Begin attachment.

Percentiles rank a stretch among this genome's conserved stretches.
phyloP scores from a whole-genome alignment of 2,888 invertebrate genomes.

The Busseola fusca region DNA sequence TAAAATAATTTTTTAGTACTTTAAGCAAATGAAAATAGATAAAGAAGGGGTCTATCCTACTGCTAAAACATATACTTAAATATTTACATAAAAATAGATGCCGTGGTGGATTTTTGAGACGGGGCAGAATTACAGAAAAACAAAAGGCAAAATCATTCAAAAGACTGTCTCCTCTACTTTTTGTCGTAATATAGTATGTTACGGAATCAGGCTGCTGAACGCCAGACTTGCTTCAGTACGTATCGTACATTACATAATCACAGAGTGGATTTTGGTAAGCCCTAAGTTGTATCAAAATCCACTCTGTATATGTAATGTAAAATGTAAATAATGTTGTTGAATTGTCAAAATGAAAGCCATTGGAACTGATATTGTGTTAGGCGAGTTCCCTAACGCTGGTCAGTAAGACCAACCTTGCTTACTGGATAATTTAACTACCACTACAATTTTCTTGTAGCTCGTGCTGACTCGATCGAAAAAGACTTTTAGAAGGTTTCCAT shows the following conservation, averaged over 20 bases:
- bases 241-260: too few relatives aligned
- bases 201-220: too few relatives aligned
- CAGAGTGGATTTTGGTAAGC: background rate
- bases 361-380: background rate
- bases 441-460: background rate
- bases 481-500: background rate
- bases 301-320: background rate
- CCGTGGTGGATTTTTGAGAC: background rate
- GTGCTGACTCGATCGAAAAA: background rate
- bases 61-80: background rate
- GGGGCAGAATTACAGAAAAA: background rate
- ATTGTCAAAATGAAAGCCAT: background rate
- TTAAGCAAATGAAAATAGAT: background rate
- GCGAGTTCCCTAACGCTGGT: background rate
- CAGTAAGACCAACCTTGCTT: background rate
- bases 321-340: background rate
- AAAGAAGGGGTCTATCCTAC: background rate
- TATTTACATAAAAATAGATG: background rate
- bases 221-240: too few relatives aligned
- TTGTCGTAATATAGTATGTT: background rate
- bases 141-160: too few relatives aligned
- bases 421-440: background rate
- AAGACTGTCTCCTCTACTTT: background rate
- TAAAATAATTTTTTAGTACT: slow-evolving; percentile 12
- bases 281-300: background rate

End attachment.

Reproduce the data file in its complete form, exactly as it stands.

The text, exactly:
Percentiles rank a stretch among this genome's conserved stretches.
phyloP scores from a whole-genome alignment of 2,888 invertebrate genomes.

The Busseola fusca region DNA sequence TAAAATAATTTTTTAGTACTTTAAGCAAATGAAAATAGATAAAGAAGGGGTCTATCCTACTGCTAAAACATATACTTAAATATTTACATAAAAATAGATGCCGTGGTGGATTTTTGAGACGGGGCAGAATTACAGAAAAACAAAAGGCAAAATCATTCAAAAGACTGTCTCCTCTACTTTTTGTCGTAATATAGTATGTTACGGAATCAGGCTGCTGAACGCCAGACTTGCTTCAGTACGTATCGTACATTACATAATCACAGAGTGGATTTTGGTAAGCCCTAAGTTGTATCAAAATCCACTCTGTATATGTAATGTAAAATGTAAATAATGTTGTTGAATTGTCAAAATGAAAGCCATTGGAACTGATATTGTGTTAGGCGAGTTCCCTAACGCTGGTCAGTAAGACCAACCTTGCTTACTGGATAATTTAACTACCACTACAATTTTCTTGTAGCTCGTGCTGACTCGATCGAAAAAGACTTTTAGAAGGTTTCCAT shows the following conservation, averaged over 20 bases:
- bases 241-260: too few relatives aligned
- bases 201-220: too few relatives aligned
- CAGAGTGGATTTTGGTAAGC: background rate
- bases 361-380: background rate
- bases 441-460: background rate
- bases 481-500: background rate
- bases 301-320: background rate
- CCGTGGTGGATTTTTGAGAC: background rate
- GTGCTGACTCGATCGAAAAA: background rate
- bases 61-80: background rate
- GGGGCAGAATTACAGAAAAA: background rate
- ATTGTCAAAATGAAAGCCAT: background rate
- TTAAGCAAATGAAAATAGAT: background rate
- GCGAGTTCCCTAACGCTGGT: background rate
- CAGTAAGACCAACCTTGCTT: background rate
- bases 321-340: background rate
- AAAGAAGGGGTCTATCCTAC: background rate
- TATTTACATAAAAATAGATG: background rate
- bases 221-240: too few relatives aligned
- TTGTCGTAATATAGTATGTT: background rate
- bases 141-160: too few relatives aligned
- bases 421-440: background rate
- AAGACTGTCTCCTCTACTTT: background rate
- TAAAATAATTTTTTAGTACT: slow-evolving; percentile 12
- bases 281-300: background rate